It’s been quite some time since we last saw the Criterion Collection add a considerable amount of titles to its exclusive streaming outlet: the Hulu Plus channel. They have continued to add titles to their iTunes channel (to download), and a number of titles to rent through Amazon.
On a recent episode of the podcast I mentioned that I suspended my Hulu Plus account, but that I’d consider re-activating it if there were new additions. Well this is exactly what I was waiting for. Below you’ll find images and links to all of today’s additions.
If you don’t have a Hulu Plus account, you can indulge in Criterion’s latest free film line-up on Hulu: Unknown Samurai films
In this renowned series of rare television appearances, the legendary Jascha Heifetz – often referred to as the greatest violinist of the 20th century – leads a historic master class at the University of Southern California, in 1962. Through their mixture of brilliance and informality, these classes offer a glimpse into the technique, process, and personality of a classical virtuoso.
In an Oscar-nominated performance, Emily Watson stuns as Bess, a simple, pious newlywed in a tiny Scottish village who gives herself up to a shocking form of martyrdom after her husband (Stellan Skarsgård) is paralyzed in an oil rig accident.
Errol Morris turns his camera on one of the most fascinating men in the world: pioneering astrophysicist Stephen Hawking, afflicted by a debilitating motor neuron disease that has left him without a voice or the use of his limbs. Score by Philip Glass.
As the trauma of one couple’s divorce escalates, the city is terrorized by a series of attacks by disfigured children.
In Satyajit Ray’s second Feluda film, the famous detective investigates the robbery of a priceless deity while on holiday in beautiful Benares. In many ways a story about stories, this clever thriller twists and turns its way to a stunning climax.
The ultimate Italian road comedy, Il sorpasso stars the unlikely pair of Vittorio Gassman and Jean-Louis Trintignant as, respectively, a waggish, freewheeling bachelor and the straitlaced law student he takes on a madcap trip from Rome to Tuscany.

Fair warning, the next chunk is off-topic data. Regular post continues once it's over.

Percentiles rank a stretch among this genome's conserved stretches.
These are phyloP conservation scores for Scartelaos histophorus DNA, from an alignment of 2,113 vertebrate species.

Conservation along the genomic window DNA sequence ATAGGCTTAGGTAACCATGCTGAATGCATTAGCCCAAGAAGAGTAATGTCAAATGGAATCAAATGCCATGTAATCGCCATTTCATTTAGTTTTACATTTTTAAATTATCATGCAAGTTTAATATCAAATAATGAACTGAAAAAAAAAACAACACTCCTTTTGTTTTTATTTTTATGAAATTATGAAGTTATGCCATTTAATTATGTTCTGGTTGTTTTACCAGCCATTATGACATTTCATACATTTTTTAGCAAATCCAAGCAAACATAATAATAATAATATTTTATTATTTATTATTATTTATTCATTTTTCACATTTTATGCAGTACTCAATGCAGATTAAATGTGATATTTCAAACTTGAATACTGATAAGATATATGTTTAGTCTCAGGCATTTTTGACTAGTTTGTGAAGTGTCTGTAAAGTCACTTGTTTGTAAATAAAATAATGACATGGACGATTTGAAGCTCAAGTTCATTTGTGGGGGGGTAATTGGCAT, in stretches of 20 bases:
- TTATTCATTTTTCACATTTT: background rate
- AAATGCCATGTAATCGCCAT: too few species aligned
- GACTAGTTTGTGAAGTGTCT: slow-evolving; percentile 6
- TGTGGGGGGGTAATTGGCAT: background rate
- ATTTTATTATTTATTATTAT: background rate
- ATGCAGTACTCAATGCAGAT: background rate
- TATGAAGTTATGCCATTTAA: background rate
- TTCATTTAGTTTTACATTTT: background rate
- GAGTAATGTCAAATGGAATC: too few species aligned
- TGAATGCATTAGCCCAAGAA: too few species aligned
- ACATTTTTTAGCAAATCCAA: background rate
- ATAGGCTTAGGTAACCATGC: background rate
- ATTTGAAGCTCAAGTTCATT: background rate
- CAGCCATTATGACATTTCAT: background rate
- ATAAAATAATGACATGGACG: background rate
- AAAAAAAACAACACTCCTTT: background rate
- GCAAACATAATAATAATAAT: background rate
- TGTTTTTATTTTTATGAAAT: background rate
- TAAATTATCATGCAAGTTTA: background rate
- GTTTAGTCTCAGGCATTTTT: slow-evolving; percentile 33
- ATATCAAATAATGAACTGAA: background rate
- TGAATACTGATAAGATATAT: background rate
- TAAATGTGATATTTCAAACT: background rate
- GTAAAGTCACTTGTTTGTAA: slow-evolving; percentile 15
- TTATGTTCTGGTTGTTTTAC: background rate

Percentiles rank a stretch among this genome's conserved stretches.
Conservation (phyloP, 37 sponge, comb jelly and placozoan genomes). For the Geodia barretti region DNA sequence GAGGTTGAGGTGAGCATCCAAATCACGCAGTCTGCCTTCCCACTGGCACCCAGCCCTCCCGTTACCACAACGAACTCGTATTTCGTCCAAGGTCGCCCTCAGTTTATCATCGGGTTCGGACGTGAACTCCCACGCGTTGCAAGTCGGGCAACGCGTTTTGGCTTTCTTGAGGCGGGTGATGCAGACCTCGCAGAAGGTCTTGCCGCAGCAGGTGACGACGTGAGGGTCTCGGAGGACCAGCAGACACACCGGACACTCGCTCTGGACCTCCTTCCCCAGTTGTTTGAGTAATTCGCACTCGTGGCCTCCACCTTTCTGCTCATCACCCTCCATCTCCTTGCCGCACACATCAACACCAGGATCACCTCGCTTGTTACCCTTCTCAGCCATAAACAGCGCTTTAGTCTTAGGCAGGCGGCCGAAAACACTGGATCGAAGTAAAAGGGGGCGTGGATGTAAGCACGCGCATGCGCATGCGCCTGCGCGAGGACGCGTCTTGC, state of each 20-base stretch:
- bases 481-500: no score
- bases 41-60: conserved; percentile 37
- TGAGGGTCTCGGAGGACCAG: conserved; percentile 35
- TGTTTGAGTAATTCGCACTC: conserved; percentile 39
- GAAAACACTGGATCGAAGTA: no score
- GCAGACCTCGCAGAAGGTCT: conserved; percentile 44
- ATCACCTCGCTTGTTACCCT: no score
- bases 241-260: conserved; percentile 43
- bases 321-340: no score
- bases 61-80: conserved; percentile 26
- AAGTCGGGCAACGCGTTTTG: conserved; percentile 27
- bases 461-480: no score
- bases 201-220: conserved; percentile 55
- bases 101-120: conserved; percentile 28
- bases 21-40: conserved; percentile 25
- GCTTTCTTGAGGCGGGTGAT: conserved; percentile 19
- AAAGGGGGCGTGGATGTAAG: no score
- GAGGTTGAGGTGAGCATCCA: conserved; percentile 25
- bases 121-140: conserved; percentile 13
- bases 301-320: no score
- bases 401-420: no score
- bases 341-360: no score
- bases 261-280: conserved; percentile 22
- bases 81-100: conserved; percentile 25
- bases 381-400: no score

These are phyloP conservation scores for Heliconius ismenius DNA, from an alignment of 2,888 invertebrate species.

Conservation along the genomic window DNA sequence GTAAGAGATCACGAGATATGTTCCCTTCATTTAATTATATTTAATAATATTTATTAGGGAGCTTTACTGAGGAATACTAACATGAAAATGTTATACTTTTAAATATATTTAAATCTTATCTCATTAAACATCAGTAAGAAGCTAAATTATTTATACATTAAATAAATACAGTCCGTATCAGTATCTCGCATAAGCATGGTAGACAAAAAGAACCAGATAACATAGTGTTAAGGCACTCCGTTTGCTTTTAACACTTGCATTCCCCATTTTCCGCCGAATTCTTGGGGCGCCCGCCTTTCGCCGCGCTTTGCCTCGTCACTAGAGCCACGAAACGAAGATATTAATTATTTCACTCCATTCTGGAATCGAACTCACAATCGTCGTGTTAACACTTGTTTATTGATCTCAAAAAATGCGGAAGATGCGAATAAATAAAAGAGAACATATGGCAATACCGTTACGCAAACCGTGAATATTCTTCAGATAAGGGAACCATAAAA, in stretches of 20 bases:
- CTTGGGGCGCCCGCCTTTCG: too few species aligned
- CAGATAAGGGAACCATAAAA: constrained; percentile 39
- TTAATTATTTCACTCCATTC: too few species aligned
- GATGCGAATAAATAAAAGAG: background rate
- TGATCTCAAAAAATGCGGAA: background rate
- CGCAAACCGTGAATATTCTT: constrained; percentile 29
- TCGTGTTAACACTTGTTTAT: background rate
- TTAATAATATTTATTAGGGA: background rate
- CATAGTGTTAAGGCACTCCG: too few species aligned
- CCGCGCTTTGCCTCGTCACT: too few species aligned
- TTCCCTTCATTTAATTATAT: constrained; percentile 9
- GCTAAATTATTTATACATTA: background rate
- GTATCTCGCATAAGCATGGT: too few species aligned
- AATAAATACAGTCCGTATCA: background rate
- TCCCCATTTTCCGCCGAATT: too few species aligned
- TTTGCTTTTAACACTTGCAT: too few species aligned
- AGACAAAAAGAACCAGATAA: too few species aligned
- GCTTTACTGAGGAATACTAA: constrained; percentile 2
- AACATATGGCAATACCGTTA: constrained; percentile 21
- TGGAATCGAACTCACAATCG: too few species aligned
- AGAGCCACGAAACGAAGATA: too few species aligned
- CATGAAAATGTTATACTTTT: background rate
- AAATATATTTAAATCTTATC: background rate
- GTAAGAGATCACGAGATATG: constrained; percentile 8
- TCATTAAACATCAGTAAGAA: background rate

This effortlessly cool crime caper from Georges Franju is a marvel of dexterous plotting and visual invention. Judex kicks off with the mysterious kidnapping of a corrupt banker by a shadowy crime fighter and spins out into a complex web of deceptions.
This deadpan tragicomedy about a group of impoverished, outcast artists living the bohemian life in Paris is among the most beguiling films by Finnish master Aki Kaurismäki. Based on stories from Henri Murger’s influential Scènes de la vie de bohème.
Marcello Mastroianni, as a lonely city transplant, and Maria Schell, as a sheltered girl haunted by a lover’s promise, meet by chance on a canal bridge and begin a tentative romance that quickly entangles them in a web of longing and self-delusion.
Liv Ullmann and Ingmar Bergman met in 1965 during the filming of Persona. Liv & Ingmar brings together excerpts from films, still photos, archival footage, and letters to tell the tale of two great artists who were also human beings, lovers, and friends.
Darryl Revok is the rogue leader of the world’s 237 Scanners–who are capable of reading minds and inflicting incredible psychic torment–except one, who has been captured by a corporate entity bent on destroying the movement.
A work of exquisite pastoral beauty and vivid, richly layered storytelling, this multiple-Oscar-winning film by Roman Polanski is an adaptation of Thomas Hardy’s novel Tess of the d’Urbervilles: an epic narrative of sex, class, betrayal, and revenge.
A colorful and controversial tribute to the pleasures and perils of Stockholm syndrome, Tie Me Up! Tie Me Down! is a splashy, sexy central work in the career of Pedro Almodóvar, one of the world’s most beloved and provocative auteurs.
In this celebrated adaptation of Richard Adams’s classic novel, an offshoot group of rabbits struggle to break from their failing, violent community to form a utopian society.
A quiet tale of friendship and everyday heroism, this film lifted director Abbas Kiarostami onto the international scene and has been voted amongst the BFI’s all-time top ten ‘films children should see by the age of 14.’